1. Lifestyle
September 19, 2017updated 22 Sep 2017 9:37am

Life after sport: what exactly do athletes do once they’ve called time on their career?

By Luke Christou

Just two years after calling time on his football career, Rio Ferdinand is set to step back into the world of sport.

However, unlike most of his colleagues, he won’t be taking to the dugout to begin his managerial career. Instead, he will be taking to the boxing ring, where he hopes to add a belt to his collection of medals.

The former Manchester United defender has worked as a pundit with BT Sport since retiring. Likewise, he also has his FIVE clothing line to fall back on. However, that doesn’t seem to be enough for Ferdinand.

Working with bookmakers Betfair to produce a new television show, Ferdinand will build his boxing skill set, before hopefully taking to the ring, should he be granted a license by the British Boxing Board of Control.

According to former WBC super-middleweight champion Richie Woodhall, who has agreed to train the former footballer, it is the lack of competition that has enticed him into taking up the risky sport:

“I’ve been retired three years myself and one thing I missed – and he’s probably going through himself at the minute – is the competitiveness of being an athlete.”

It’s a problem that many athletes face.

After years of dedicating their lives to their sport, athletes reach a certain age when their abilities begin to decline and they are forced into retirement. For most, this usually occurs around the age of 33.

While most people are busy working for another 40 years, what do athletes do with their time after retiring?

Sport after sport

It’s often said that practice is the best way to learn. That certainly shows in sport, where many of the top off-the-field jobs are occupied by former stars.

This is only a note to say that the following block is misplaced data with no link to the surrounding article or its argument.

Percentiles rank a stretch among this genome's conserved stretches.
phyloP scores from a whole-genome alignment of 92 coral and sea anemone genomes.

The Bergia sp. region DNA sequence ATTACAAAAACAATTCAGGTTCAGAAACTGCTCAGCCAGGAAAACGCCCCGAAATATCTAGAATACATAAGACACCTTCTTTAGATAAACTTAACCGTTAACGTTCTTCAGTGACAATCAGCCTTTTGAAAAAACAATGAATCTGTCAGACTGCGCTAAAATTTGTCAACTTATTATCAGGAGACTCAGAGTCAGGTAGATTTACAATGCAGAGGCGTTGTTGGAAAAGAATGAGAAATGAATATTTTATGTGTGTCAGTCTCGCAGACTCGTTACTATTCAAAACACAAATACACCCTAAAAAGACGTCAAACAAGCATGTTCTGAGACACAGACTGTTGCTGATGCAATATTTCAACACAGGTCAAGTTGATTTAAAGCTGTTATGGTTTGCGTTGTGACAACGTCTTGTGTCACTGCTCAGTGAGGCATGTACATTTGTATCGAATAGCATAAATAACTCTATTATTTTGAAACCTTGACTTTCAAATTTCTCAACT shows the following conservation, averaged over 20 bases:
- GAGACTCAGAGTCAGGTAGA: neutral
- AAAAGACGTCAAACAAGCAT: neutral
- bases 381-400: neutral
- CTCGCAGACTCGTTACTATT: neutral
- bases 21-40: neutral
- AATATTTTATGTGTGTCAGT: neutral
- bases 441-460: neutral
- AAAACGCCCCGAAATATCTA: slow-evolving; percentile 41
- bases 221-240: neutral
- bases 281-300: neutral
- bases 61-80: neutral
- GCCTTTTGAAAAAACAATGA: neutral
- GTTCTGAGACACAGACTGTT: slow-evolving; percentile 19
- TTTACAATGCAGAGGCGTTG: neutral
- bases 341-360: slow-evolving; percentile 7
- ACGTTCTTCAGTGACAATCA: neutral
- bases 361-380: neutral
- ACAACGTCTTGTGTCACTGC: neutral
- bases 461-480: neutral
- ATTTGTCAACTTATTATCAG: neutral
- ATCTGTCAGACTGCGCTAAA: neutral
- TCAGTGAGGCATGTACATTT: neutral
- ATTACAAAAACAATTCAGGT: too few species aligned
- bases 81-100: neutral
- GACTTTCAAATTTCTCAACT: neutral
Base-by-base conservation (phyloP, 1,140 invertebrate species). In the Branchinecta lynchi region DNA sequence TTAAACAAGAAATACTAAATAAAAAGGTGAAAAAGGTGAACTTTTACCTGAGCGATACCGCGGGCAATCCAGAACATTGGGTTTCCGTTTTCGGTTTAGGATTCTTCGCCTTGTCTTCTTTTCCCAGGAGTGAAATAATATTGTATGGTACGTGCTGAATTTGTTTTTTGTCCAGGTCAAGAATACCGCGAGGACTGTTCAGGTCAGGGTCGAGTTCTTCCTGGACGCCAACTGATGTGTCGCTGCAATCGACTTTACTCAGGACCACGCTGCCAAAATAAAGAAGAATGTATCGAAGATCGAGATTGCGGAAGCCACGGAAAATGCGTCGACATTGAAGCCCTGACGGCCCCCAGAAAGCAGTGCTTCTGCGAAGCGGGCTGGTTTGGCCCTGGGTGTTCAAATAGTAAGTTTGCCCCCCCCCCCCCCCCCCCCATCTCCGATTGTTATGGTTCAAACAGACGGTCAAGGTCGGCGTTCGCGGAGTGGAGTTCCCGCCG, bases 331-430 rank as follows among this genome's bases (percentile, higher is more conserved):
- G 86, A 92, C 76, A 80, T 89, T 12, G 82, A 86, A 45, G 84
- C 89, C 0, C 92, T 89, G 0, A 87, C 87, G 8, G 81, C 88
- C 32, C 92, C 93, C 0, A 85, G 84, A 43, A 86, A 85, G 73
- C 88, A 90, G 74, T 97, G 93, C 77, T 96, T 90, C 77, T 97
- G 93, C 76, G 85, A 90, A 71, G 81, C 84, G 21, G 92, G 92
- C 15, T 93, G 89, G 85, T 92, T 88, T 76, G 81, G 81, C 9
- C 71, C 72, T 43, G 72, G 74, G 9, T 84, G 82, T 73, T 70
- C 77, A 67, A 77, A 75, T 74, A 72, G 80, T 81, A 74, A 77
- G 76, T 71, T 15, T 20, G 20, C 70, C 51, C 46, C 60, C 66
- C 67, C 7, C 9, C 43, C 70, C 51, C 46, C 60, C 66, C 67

An athlete’s life revolves around their sport. They have to consider what they eat at all times and ensure that they correctly balance rest and exercise. Likewise, they must consider whether an activity could cause them a career-ending injury.

Once retirement comes, it’s often hard for sports stars to get out of the routine. Frequently, they find themselves back into the sport soon enough.

For some, a different sport is their path of choice. Michael Jordan played baseball and Freddie Flintoff took up boxing. However, most return to their own sport in a different capacity.

All 20 of the managers currently leading teams in the Premier League, the top flight in the English football league, played the game at some level before entering management.

Ozzie Newsome, John Elway, Reggie McKenzie and Jerry Reese, all former pros, hold similarly high executive positions in American Football’s National Football League.

Sports management is littered with former players. MLB Baseballer Joe Torre won titles as both a player and a coach. Likewise, boxing Hall of Famer Floyd Mayweather Jr. has taken to promoting.

For those that fail to make it into the higher reaches of the managerial game, there are always broadcasters looking for expert opinions in the lead up to events.

A downward spiral

Most sports stars retire with millions in the bank. However, making it as a professional isn’t always the blessing that it seems to be.

While Ferdinand has stolen the headlines, another former Premier League footballer has been in the news this week too.

Clarke Carlisle was admitted to hospital due to fears about his mental health. That follows a suicide attempt back in 2014, just over a year after he hung up his boots.

Carlisle has stated in the past that he believes the end of his sports career is part of the problem:

“Everything in your life is structured and all of a sudden that gets taken away. The job title defines you, and when you leave that you get a loss of identity and belonging.”

Carlisle isn’t alone. A study by FIFPro, the World’s Footballers’ Association, found that 39 percent of former pros suffer with mental health issues.

Likewise, 32 percent report to have developed a drinking habit. Many also turn to betting, with gambling problems rife in the sport.

Life after sport: it’s not always the end of the world

Of course, retirement doesn’t catapult every athlete into a downward spiral. It’s a welcomed time for some.

Many have been left confused by Ferdinand’s switch to boxing. However, it isn’t quite as strange as some of the jobs that many of his fellow footballers took on.

After years in the spotlight, many choose to settle down to a life of normality.

1966 World Cup winner Ray Wilson became an undertaker after hanging up his boots, while former Sweden midfielder Klas Ingesson retired early to become a lumberjack.

Meanwhile, former wrestler Jesse Ventura, basketballer Bill Bradley and boxer Vitali Klitschko used their status to enter the world of politics.

However, the strangest of all has to be George Foreman, who became better known for his grills that his boxing career.